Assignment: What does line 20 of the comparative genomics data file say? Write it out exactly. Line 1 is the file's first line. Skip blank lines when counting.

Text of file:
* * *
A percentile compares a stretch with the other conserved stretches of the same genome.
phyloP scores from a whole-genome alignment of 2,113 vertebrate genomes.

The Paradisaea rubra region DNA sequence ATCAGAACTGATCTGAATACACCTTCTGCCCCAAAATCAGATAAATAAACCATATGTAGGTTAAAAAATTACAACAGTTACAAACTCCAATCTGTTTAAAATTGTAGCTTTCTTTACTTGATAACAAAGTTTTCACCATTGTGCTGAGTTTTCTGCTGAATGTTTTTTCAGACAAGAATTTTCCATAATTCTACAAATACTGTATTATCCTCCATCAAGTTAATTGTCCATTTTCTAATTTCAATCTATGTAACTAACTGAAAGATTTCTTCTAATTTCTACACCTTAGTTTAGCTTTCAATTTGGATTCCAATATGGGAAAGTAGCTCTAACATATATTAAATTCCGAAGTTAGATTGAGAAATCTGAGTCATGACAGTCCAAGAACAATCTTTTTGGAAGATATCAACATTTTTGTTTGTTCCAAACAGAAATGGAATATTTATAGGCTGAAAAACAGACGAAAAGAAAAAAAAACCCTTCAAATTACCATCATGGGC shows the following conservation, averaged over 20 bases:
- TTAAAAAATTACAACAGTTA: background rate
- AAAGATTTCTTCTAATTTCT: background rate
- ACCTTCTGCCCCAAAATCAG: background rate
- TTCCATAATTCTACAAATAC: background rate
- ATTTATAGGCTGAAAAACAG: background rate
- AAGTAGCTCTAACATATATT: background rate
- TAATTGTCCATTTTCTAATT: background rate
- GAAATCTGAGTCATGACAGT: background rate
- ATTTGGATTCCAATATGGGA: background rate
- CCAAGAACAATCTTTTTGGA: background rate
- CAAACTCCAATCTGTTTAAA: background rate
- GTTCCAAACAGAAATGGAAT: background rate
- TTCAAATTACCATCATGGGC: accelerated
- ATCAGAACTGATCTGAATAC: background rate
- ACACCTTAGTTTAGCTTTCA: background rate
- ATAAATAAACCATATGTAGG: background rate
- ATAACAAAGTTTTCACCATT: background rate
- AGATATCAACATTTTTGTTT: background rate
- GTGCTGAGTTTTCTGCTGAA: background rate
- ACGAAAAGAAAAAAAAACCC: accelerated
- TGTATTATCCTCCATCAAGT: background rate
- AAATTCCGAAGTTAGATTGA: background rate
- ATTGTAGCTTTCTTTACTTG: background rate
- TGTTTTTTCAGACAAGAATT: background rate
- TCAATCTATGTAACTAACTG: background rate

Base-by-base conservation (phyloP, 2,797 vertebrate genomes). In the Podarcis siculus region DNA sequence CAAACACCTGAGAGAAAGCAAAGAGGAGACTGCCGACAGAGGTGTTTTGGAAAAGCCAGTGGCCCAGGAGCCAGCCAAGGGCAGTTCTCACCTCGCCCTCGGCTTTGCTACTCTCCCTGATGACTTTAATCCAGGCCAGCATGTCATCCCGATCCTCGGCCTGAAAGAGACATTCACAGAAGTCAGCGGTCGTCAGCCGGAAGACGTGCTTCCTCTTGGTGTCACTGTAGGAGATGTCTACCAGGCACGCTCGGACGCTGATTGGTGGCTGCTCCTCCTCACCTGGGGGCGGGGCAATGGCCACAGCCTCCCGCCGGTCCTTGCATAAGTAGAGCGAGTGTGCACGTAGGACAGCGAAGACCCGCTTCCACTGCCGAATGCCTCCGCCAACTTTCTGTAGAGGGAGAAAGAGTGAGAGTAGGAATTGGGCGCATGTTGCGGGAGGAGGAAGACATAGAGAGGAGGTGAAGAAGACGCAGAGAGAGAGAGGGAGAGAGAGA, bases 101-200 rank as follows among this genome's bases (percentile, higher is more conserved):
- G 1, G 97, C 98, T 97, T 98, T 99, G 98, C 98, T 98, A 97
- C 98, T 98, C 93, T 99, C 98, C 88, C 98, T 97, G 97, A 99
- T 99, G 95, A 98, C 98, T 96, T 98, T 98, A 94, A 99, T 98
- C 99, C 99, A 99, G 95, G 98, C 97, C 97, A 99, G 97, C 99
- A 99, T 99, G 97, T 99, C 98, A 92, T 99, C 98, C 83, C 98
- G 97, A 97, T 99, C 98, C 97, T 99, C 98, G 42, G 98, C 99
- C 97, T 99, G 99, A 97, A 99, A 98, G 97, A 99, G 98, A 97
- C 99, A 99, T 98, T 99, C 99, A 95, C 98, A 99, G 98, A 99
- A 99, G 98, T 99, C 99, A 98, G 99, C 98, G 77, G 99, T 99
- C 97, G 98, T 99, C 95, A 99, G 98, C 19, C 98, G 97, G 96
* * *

- ATAACAAAGTTTTCACCATT: background rate